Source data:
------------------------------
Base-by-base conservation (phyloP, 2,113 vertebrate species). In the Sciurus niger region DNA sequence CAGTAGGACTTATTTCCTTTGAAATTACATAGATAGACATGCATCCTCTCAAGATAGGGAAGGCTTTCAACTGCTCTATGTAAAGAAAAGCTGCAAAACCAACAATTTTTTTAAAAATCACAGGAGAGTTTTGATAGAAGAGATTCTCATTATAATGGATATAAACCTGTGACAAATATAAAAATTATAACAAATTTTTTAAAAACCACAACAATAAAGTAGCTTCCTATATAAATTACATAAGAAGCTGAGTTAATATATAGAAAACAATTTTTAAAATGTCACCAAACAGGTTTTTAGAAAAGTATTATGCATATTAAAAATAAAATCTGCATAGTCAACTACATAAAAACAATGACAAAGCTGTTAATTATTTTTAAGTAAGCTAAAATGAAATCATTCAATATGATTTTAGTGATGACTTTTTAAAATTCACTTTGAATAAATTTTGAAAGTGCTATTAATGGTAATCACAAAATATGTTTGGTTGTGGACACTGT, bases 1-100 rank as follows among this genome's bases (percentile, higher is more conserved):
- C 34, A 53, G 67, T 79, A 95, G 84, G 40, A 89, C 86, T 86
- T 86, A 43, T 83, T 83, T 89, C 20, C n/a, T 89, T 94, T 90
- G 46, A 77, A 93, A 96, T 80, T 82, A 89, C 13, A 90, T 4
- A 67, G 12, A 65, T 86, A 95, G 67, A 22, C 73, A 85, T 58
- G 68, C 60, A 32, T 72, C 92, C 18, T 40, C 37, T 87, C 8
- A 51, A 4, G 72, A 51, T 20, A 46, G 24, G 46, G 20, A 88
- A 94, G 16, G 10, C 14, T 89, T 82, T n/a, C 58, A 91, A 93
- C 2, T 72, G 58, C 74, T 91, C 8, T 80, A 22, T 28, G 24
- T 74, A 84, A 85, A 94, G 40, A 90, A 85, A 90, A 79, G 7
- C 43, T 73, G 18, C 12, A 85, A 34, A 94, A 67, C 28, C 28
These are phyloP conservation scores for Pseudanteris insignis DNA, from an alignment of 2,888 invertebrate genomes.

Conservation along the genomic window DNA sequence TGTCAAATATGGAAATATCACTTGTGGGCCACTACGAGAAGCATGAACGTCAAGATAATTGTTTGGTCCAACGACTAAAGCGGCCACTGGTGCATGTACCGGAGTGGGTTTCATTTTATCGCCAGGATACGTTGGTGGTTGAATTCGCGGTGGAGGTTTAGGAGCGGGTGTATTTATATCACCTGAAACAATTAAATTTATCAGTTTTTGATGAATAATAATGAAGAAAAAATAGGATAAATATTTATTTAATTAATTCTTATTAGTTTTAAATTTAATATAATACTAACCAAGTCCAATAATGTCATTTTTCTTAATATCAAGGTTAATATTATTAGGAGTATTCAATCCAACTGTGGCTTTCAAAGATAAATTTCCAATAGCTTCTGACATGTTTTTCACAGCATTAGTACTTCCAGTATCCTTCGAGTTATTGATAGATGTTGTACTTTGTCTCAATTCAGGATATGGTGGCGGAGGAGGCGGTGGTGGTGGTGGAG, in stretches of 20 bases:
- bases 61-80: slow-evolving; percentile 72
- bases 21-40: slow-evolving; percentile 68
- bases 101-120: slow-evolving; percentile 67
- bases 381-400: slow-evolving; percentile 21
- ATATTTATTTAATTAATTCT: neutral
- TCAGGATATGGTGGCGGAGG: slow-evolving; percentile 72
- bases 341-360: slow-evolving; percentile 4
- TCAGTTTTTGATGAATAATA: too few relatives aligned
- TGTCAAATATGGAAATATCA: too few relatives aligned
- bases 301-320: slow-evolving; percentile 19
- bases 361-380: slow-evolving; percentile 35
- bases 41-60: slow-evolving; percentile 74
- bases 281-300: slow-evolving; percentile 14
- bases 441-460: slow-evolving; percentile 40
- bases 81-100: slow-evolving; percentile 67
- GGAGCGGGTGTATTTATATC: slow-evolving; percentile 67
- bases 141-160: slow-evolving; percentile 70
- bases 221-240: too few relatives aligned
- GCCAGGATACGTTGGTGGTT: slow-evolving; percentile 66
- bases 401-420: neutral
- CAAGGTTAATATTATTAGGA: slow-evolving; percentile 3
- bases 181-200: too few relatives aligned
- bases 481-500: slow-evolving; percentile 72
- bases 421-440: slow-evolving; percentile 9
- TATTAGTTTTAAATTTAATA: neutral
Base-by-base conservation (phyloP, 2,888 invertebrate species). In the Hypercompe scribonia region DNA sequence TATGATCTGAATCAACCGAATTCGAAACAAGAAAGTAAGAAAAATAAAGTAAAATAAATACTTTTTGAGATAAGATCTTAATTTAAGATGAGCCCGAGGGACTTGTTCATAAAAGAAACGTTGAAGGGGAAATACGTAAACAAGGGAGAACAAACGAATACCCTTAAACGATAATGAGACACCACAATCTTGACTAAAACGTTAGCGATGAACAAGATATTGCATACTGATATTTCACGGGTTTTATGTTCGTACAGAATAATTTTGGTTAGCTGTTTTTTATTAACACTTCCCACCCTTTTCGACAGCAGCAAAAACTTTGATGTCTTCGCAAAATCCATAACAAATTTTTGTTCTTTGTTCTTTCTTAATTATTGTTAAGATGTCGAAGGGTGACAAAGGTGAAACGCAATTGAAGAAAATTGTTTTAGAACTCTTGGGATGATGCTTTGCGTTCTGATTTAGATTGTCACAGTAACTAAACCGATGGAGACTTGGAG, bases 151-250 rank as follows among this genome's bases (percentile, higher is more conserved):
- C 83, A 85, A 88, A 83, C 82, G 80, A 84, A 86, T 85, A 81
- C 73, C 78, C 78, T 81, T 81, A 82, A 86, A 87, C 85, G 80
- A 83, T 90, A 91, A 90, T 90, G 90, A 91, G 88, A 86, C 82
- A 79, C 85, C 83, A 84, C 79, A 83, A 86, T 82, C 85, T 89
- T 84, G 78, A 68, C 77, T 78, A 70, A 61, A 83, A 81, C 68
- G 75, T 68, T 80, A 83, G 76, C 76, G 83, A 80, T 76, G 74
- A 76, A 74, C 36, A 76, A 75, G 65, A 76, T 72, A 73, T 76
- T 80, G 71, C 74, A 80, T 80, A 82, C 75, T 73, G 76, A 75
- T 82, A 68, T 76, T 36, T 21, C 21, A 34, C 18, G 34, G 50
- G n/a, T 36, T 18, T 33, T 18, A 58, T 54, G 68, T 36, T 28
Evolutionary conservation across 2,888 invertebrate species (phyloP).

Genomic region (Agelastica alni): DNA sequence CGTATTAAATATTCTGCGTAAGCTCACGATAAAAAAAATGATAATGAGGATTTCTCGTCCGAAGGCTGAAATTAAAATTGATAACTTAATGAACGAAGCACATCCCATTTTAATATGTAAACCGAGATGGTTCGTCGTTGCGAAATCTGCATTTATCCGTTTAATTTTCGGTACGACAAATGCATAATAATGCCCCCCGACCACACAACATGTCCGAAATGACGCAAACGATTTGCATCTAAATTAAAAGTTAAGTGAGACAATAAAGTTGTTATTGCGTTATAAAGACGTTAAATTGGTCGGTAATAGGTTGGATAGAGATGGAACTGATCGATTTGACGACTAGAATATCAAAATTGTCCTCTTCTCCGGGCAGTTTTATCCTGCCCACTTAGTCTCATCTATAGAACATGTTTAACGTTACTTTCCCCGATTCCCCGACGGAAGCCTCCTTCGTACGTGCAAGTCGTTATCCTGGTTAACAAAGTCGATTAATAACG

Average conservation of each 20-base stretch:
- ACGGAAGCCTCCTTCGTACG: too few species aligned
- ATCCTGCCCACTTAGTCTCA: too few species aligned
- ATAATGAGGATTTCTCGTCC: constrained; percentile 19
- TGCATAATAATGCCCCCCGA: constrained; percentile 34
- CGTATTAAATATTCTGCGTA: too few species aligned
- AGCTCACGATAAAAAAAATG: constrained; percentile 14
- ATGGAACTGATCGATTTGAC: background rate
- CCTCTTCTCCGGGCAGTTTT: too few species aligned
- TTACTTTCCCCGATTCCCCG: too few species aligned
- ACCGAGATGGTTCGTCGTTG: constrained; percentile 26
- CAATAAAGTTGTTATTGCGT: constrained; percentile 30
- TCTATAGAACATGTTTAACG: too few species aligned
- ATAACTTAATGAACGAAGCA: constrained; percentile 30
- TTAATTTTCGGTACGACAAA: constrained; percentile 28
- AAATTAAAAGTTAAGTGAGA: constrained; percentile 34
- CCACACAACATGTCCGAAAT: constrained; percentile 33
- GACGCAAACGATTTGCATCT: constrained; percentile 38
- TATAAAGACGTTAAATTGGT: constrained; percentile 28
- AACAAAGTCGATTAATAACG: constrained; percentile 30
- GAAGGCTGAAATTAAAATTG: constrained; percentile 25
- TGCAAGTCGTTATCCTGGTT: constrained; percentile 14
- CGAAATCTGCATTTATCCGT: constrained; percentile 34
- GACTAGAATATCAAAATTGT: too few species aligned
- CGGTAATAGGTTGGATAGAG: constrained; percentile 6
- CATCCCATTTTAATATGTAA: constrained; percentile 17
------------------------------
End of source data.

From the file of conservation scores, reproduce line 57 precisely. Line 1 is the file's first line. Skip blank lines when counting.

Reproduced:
- CGTATTAAATATTCTGCGTA: too few species aligned